Thursday, September 25, 2014

EPA Power Plant Rule a Bad Deal for Everyone

It is virtually impossible to overstate the importance of readily available access to safe, affordable and reliable energy to individual prosperity and economic well-being. Energy impacts nearly all aspects of life, from the gasoline pumped into cars to the electricity needed to power factories and industries.
 Consequently, any federal environmental regulations created and imposed by bureaucrats from Washington, D.C. will have far reaching impacts.
Jerry Sonnenberg

 The latest in a long line of overly burdensome and redundant regulations was put forward by the Environmental Protection Agency in early June of this year. The EPA’s proposed Clean Power Plan would require a 30 percent reduction in nationwide carbon dioxide emissions from power plants relative to 2005 levels.

 On the surface, this may sound like a positive development, especially since greenhouse gas emissions, including carbon dioxide, are a primary cause of global climate change. The reality, however, is that the EPA’s new rule would offer a whole lot of pain for relatively little gain.

 If finalized, the EPA’s proposal could cause tremendous harm to the economy by raising electricity prices and causing significant job losses. By the EPA’s own estimates, electricity prices nationwide would increase by an average of between 6 and 7 percent and up to 12 percent in some locations. Furthermore, the United Mine Workers of America estimate that by 2035, the total cumulative direct and indirect job losses in the utility, rail and coal industries will top 4.2 million jobs lost as a result of the proposal. It should be noted that jobs in these three industries are typically high-wage, high-skilled positions.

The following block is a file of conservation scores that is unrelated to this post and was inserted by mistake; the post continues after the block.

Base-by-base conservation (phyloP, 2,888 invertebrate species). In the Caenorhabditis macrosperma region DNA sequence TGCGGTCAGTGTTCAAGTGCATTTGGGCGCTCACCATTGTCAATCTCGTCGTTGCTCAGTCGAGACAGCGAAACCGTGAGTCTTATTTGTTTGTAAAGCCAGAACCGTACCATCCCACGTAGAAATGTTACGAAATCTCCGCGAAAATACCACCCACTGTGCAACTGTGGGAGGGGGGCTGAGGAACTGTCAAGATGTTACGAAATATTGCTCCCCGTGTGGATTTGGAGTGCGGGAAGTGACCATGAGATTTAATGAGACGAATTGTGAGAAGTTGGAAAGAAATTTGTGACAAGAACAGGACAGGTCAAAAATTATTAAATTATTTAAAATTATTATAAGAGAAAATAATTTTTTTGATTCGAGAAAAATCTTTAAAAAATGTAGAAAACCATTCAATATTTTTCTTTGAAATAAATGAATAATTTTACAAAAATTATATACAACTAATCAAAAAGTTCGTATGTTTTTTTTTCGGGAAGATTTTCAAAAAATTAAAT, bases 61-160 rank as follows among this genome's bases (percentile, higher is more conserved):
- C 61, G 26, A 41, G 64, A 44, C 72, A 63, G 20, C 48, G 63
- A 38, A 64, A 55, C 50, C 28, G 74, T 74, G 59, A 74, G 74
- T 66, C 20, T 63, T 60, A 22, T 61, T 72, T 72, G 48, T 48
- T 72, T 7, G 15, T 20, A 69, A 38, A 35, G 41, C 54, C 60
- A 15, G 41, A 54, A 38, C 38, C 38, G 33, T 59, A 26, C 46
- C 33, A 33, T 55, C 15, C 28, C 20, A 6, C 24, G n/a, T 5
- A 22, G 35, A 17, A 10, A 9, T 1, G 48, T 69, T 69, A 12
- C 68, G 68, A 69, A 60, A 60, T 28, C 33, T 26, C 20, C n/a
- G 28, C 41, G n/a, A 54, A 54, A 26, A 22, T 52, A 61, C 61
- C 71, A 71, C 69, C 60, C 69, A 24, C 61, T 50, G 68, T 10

The proposed rule also presents significant reliability concerns that could lead to rolling brownouts and blackouts becoming the norm. According to the EPA’s own predictions, approximately 120 gigawatts of baseload coal generation could be forced into retirement by 2020 as a result of this proposed rule and existing EPA regulations. This is roughly the amount of electricity needed to power 60 million homes. In Colorado, for example, the EPA expects three plants—Arapahoe, Cherokee, and Valmont—to be retired by 2020. The amount of power these three stations generate is enough to power 325,000 homes under normal conditions.

 To be compliant with the rule, the EPA would expect states to increasingly rely on intermittent sources, such as wind and solar, to generate electricity. While these two sources each have their place in the nation’s fuel generation mix, neither can currently produce the baseload power that coal, natural gas and nuclear can.

 One would think that with the significant sacrifices the EPA is expecting the country to make, there would be a great deal of benefit to their plan, such as global temperature increases that will be averted as a result of reduced carbon dioxide emissions. However, in neither the 654-page proposal nor the 376-page regulatory impact analysis does the EPA explain the climate benefits of the proposed rule. If the plan is fully implemented, the amount of carbon dioxide emissions would offset the equivalent of just over 13 days of emissions from China. Any amount of averted global temperature increases would be largely imperceptible.

 In short, a simple analysis of the Clean Power Plan suggests that the costs would far outweigh any benefits. Unless modified significantly, the proposed rule would put at risk the competitive advantage that affordable and reliable energy provides to the economy and will needlessly cause hardship, especially for those on low and fixed incomes. In what has become an all too common theme, however, this does not seem to concern the Washington bureaucrats.

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